Due to its small size, the violin is a fragile instrument that requires careful attention and proper maintenance to remain in peak playing condition. Those who skip cleanings or otherwise don’t maintain their violin can expect a degradation in sound and costly repairs down the line. Whether you’re brand new to the instrument or simply need a refresher, here are some general tips for taking care of your violin. Have questions? Need to pick up a cleaning accessory? Head into your local Music & Arts store and we’ll be more than happy to help.
Know How to Handle Your Violin
If your violin teacher hasn’t shown you how to properly handle your instrument, here’s a crash course: don’t bump it into anything, always keep it in a hard case when not in use, and if you notice anything out of the ordinary take it into a professional repair shop as soon as possible. Many students (and parents of students) end up damaging their violin even more by trying to fix the problem themselves. When transporting your violin from place to place make sure its snug in its case and that accessories and its bow aren’t flying around in the case. Most violin cases have a separate storage area for bows and accessories–if yours doesn’t you can always purchase a separate carrying case for your accessories.
Prepare for Changes in Temperature & Humidity
Since violins are manufactured from wood and other organic materials, protecting them from changes in temperature and humidity is essential. Fortunately, with the right set of tools, this is easier than it seems. Humidifiers are designed to fit into your case and will protect your violin from excessive dryness. Here’s how it works: a soft rubber sleeve encloses a special sponge, which releases moisture into your case (and onto your violin) as need be. If you hear an unusual buzzing come from your instrument, it may already be too late. This sound is usually related to an open seam, which is caused by chilly temperatures. To prevent such damage, always keep your violin in a temperature controlled environment–never leave it in the trunk of your car or in an especially cold or hot area of your home.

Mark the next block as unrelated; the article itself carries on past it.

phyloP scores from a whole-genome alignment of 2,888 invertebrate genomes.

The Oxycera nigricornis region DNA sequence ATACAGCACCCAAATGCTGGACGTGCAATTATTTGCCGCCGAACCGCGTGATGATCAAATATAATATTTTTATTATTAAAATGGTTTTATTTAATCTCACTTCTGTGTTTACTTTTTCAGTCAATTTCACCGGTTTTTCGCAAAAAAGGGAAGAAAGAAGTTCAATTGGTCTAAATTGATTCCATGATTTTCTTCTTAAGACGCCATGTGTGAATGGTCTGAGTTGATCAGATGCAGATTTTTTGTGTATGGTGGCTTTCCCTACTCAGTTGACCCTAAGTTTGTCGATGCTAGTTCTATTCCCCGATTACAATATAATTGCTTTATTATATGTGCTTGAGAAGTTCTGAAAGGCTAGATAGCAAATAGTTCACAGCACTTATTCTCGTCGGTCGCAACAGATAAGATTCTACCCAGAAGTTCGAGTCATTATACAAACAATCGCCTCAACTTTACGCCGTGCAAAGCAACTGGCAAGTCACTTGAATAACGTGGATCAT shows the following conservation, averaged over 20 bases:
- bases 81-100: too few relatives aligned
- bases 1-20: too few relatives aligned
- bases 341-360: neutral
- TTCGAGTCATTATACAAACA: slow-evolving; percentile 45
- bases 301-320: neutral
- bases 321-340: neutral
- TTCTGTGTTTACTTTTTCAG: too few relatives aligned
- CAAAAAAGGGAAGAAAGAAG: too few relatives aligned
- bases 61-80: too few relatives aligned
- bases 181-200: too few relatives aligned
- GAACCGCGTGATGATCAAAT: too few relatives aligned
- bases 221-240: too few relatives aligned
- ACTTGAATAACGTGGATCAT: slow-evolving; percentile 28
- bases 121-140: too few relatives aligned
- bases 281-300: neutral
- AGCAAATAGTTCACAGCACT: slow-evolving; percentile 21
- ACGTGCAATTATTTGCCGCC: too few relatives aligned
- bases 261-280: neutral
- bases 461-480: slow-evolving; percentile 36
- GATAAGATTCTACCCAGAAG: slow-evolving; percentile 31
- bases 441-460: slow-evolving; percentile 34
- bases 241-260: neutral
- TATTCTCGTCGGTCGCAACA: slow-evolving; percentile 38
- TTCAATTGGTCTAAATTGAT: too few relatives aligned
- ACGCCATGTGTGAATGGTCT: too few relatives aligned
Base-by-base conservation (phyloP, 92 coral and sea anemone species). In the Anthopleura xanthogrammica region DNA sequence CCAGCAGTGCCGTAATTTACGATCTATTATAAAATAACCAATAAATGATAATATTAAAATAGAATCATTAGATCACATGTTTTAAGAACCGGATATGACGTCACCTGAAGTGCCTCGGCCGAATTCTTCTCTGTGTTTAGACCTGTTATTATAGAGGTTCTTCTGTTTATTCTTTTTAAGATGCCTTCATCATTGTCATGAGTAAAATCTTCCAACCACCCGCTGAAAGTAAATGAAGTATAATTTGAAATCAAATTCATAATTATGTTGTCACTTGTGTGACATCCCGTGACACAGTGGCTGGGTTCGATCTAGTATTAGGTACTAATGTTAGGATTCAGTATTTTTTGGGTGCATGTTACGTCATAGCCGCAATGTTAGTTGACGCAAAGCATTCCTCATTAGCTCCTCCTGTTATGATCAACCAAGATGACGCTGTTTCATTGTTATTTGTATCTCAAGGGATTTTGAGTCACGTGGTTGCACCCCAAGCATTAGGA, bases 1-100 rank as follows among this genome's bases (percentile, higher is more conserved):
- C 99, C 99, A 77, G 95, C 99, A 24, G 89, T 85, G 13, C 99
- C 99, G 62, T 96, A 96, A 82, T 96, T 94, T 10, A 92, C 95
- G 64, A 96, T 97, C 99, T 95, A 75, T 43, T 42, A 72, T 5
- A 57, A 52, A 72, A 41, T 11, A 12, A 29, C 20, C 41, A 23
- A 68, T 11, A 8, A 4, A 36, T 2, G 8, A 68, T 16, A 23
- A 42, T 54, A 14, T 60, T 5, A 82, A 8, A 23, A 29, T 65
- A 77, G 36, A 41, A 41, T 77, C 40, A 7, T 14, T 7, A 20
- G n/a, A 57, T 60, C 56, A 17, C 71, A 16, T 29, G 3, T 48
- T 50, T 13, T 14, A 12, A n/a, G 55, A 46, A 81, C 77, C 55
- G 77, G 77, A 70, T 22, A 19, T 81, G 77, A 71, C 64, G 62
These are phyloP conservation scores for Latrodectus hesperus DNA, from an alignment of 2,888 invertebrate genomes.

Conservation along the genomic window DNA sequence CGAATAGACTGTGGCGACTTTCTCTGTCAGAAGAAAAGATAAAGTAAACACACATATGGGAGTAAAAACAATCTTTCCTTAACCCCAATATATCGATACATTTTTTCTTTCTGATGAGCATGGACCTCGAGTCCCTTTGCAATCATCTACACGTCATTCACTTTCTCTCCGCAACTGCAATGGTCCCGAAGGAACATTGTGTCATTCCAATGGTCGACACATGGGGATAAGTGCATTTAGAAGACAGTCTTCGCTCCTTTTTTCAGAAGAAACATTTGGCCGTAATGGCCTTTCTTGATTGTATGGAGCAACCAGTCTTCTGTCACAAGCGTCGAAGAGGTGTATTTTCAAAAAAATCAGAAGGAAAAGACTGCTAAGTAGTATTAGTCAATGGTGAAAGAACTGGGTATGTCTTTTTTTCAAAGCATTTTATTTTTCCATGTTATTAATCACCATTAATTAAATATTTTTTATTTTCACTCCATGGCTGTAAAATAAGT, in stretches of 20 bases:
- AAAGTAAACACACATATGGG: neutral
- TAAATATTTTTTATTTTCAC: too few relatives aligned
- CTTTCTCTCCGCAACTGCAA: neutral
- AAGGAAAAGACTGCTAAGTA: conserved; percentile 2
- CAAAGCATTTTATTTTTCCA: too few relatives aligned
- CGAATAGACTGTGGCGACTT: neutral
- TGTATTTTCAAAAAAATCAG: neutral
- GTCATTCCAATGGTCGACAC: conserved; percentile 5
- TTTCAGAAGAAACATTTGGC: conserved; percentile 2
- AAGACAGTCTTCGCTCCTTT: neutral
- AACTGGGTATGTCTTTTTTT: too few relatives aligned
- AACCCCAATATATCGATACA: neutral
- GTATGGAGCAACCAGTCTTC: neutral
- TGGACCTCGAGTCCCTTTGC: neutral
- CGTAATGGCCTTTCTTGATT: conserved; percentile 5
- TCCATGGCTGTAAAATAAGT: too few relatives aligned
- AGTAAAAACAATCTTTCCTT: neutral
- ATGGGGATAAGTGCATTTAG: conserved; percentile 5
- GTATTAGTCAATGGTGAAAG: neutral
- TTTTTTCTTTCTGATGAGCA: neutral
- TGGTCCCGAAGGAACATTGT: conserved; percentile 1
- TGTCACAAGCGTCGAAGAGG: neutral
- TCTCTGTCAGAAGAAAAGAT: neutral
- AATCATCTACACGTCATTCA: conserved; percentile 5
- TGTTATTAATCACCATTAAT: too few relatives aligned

Learn How to Clean It
Cleaning your violin is another area where you should be seeking guidance from your teacher. Not only will they demonstrate the right way to clean your violin, but they’ll go through the process a few times until you get it down right. In the meantime, here are some general cleaning tips for your violin. First, wipe it down after EVERY use–even if you only played for ten minutes. Why? The oils on your hands and fingers can eat away at the varnish. Next, make sure you dust your violin off at least once a week. To do so, use a damp, lint-free cloth and some water. Although you can purchase wipes that are soaked in a special cleaning liquid, water will suffice. Finally, clean your strings once a month and make sure you’re taking your violin into the repair shop for regularly scheduled professional maintenance.
Make Sure You’re Storing it Properly
As mentioned above, proper storage is essential to protecting your violin from bumps and falls. Make sure to invest in a hardshell case (here’s an article that’ll help guide you through the buying process), and never leave your violin in the trunk or backseat of your car. Not only does this increase its chances of being stolen, but it exposes your violin to the elements. Even the best case won’t protect your violin from too hot or freezing temperatures. Even with proper storage and maintenance, your violin should still be inspected by a luthier from time to time. They’ll inspect your violin for open seams, inspect the sound post, and visually evaluate the overall condition of your instrument. As the saying goes, an ounce of prevention is worth a pound of cure.
Don’t Forget About the Bow
Some think of the bow as a pretty accessory, but it’s actually an extension of your instrument. Just think about it: without your bow you wouldn’t be able to play your violin and without your violin you wouldn’t be able to use your bow. To increase the life of your violin bow, always loosen the hair on your bow after each use. Even if you only play for 20 minutes, this lessens the chance that it’ll warp. Additionally, the bow should be rosined regularly and excess rosin should be wiped off of the bow after each use. For more more information about rosin, check out this article. Finally, never touch the horsehair on your bow with your bare hands.
Even with the best care, at some point you’ll need to take your violin in to a repair technician. Here’s some advice on how to find one in your area.